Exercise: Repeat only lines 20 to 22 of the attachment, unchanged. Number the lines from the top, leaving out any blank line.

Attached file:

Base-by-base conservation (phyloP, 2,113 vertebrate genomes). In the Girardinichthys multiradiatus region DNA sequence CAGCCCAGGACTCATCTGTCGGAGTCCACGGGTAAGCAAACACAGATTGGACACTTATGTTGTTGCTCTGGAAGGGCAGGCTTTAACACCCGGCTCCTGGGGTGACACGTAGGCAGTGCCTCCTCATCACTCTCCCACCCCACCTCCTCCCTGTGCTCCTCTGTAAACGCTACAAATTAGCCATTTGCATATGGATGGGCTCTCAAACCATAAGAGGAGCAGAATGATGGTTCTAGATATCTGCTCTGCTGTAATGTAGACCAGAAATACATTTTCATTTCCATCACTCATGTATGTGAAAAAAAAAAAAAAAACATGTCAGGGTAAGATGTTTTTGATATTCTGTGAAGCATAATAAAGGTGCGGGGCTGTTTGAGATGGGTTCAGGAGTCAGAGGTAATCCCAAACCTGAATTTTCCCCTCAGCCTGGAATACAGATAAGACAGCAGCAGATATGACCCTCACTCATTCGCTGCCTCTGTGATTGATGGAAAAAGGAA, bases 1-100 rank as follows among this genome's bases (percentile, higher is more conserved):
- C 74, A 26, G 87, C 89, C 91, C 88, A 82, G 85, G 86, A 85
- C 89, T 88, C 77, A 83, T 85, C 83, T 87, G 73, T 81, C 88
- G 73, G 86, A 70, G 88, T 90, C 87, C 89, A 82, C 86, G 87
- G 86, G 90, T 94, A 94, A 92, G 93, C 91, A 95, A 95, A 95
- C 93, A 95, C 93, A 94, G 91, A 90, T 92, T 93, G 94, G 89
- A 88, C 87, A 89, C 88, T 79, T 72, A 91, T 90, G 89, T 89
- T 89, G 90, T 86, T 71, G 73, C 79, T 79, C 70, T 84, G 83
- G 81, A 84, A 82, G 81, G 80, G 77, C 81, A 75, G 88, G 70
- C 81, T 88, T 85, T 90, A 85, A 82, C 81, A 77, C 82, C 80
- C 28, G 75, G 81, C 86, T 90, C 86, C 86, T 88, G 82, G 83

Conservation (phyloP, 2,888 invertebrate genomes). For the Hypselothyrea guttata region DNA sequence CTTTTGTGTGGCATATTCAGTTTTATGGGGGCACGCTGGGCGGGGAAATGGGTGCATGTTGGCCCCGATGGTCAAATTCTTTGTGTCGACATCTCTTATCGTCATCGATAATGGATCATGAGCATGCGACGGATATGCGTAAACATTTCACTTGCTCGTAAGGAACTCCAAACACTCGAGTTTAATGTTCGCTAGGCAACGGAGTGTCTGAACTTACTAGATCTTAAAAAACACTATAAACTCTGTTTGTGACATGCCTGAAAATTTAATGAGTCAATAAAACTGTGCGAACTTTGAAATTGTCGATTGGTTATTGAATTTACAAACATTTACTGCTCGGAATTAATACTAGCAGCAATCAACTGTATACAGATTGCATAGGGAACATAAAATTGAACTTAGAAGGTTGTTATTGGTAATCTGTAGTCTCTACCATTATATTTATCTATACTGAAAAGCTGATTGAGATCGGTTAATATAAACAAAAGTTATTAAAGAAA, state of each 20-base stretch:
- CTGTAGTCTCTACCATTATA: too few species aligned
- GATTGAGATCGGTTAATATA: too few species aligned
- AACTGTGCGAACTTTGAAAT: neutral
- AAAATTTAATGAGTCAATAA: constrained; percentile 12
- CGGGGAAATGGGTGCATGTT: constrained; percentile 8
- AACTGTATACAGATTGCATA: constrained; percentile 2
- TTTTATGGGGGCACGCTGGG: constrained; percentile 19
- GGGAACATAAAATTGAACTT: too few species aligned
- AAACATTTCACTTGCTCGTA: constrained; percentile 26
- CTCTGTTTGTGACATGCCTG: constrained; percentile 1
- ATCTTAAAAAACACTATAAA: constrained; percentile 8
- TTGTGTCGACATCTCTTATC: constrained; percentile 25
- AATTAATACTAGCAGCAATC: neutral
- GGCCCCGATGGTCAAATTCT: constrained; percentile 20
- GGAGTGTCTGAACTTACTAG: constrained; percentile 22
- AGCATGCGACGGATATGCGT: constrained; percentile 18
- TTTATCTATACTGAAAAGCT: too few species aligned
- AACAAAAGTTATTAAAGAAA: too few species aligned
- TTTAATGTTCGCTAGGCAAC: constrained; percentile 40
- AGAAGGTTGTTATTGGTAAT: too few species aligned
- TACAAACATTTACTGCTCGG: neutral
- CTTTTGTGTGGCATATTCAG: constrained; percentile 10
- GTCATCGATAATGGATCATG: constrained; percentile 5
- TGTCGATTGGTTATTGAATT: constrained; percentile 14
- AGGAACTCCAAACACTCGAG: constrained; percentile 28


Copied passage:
- GGGAACATAAAATTGAACTT: too few species aligned
- AAACATTTCACTTGCTCGTA: constrained; percentile 26
- CTCTGTTTGTGACATGCCTG: constrained; percentile 1